Unemployment: Who are the millions of Britons not working?

A young woman
[BBC]

About a quarter of people of working-age - nearly 11 million people - do not currently have jobs.

In his March Budget, Chancellor Jeremy Hunt set out a series of measures designed to encourage people to find work, or increase their hours.

How many people are unemployed?

According to the Office for National Statistics (ONS), 4.4% of people were unemployed in the period between February-April 2024 - up from the previous figure of 4.3% and the highest rate since September 2021.

That's about 1.5 million people.

UK unemployment (June 2024)
[BBC]

While there has been an increase in recent months, unemployment remains relatively low historically.

But the unemployed represent only a small part of the nearly 11 million working-age people (aged 16-64) who were not in a paid job in 2023.

About 9.4 million of them are not called "unemployed". That is because they were not actively looking for work, or available to start a job.

Instead these people are called "economically inactive".

In fact, more of them said they wanted a job (1.7 million people) than are officially unemployed (1.44 million).

Who isn't working - and why?

It varies according to age.

ONS figures for 2023 show that most of the 2.7 million "inactive" under-25s were students. The majority of them did not want a job.

You can see that in the graphic below. Click on the darker border surrounding any age group to see the spilt between men and women.

Things are different in other age groups.

The main reasons that 3.5 million over-50s were out of the job market were illness and early retirement. Almost nobody who retired early said they wanted to return to work.

Among 25- to 49-year-olds, 1.1 million people did not work because of caring responsibilities (about a million of whom are women).

Nearly one million people in this age group were not working because of illness (more evenly split between men and women).

A man in a wheelchair reads a letter at the kitchen table
[Getty Images]

Around half of people with disabilities did not have a paid job, a rate that is more than double the rest of the working-age population.

Less than a quarter of those who were sick or caring said they wanted a job.

Does it matter that people aren't looking for work?

Many people have chosen to do something else: studying, caring or retirement.

But for others it is not a choice.

Some people cannot afford childcare if they return to work, others are too sick, or have given up on finding a job.

As the chart below shows, sickness and caring responsibilities were the most common reasons for inactivity given by those who actually would like a paid job.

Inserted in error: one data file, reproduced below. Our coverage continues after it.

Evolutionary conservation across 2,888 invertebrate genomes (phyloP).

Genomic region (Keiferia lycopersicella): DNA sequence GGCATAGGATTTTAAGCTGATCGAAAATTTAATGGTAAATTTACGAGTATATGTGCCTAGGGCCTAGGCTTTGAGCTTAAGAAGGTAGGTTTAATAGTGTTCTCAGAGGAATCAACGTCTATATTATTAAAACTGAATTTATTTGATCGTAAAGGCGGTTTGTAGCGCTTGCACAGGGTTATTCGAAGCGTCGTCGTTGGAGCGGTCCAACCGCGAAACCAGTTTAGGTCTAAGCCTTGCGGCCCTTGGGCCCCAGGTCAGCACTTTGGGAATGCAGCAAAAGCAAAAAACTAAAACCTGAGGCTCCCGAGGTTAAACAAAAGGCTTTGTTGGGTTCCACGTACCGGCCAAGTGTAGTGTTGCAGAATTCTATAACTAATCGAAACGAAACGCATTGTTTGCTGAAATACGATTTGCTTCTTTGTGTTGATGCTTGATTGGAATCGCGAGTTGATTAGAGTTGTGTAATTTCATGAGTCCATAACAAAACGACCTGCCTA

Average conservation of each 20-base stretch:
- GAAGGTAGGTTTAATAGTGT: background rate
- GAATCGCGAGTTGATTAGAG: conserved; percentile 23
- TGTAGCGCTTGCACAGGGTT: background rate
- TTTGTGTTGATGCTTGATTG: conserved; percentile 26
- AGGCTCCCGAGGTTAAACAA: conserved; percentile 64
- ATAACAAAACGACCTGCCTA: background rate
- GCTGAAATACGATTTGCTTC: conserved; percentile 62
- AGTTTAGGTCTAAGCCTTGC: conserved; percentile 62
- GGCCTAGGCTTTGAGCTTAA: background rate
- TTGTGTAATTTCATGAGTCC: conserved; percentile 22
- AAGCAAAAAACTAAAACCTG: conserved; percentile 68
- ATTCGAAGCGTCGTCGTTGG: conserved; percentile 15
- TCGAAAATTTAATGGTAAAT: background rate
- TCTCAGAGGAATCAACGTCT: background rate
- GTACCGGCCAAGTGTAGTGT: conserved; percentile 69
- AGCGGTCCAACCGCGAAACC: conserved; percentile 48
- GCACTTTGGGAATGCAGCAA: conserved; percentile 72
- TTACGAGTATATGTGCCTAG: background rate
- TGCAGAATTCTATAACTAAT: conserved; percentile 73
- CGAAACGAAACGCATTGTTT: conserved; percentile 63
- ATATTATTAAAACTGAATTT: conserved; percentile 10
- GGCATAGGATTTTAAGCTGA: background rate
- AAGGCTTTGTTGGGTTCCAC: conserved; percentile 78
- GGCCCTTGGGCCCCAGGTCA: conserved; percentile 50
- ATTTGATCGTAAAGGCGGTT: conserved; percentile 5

Bar chart showing that five hundred ninety thousand economically inactive people who want a job are sick while twenty-seven thousand are retired
Chart on the reason inactive people wanting to work don't [BBC]

The number of people not working has a broader effect.

A smaller workforce means less tax to pay for services like the NHS, and greater spending on benefits.

Since people on benefits generally have less money to spend than those in work, it also means less spending on the high street.

That in turn is bad for businesses and how many people they need to employ.

In turn, that can affect how many jobs are available for those who are job hunting.

How does the UK compare with other countries?

The UK's "inactivity" rate is back up to the levels seen in 2015.

It is low by historical standards, as each decade more and more women have been joining the workforce. But the recent trend is unusual.

During the Covid pandemic, all major countries saw their workforce shrink.

But while the other leading economies have since recovered, the UK still has more people out of its workforce than in 2019 - by over 1% of the working-age population.

The inactivity rate in the UK has increased by over 1% since the pandemic while all other G7 countries have experienced improvements
G7 comparisons in inactivity since the pandemic [BBC]

Before Covid, the UK's inactivity rate was second lowest in the G7 club of leading advanced economies, with only Japan's lower.

The increase in inactivity shown above puts the UK fourth out of seven, overtaking Germany and Canada but still below the US, France and Italy.

The Office for Budget Responsibility suggests that the drop since the pandemic that distinguishes the UK is due to ill-health being consistently "a bigger factor" in the country than in the other advanced economies.

What can be done to get more people into work?

The government announced a series of reforms in the Budget to help some people get jobs or increase the hours they work. The measures were particularly aimed at:

  • current workers

  • working parents receiving child benefits

  • those that are self-employed

  • people claiming disability benefits

These included cutting the rate for national insurance contributions, extending free childcare to ensure single-earner households aren't disadvantaged, and offering more support to help disabled people find paid employment.

Broadening the pool of people given support to return to the job market is key, experts argue.

Data visualisation by Callum Thomson, additional reporting by Nicholas Barrett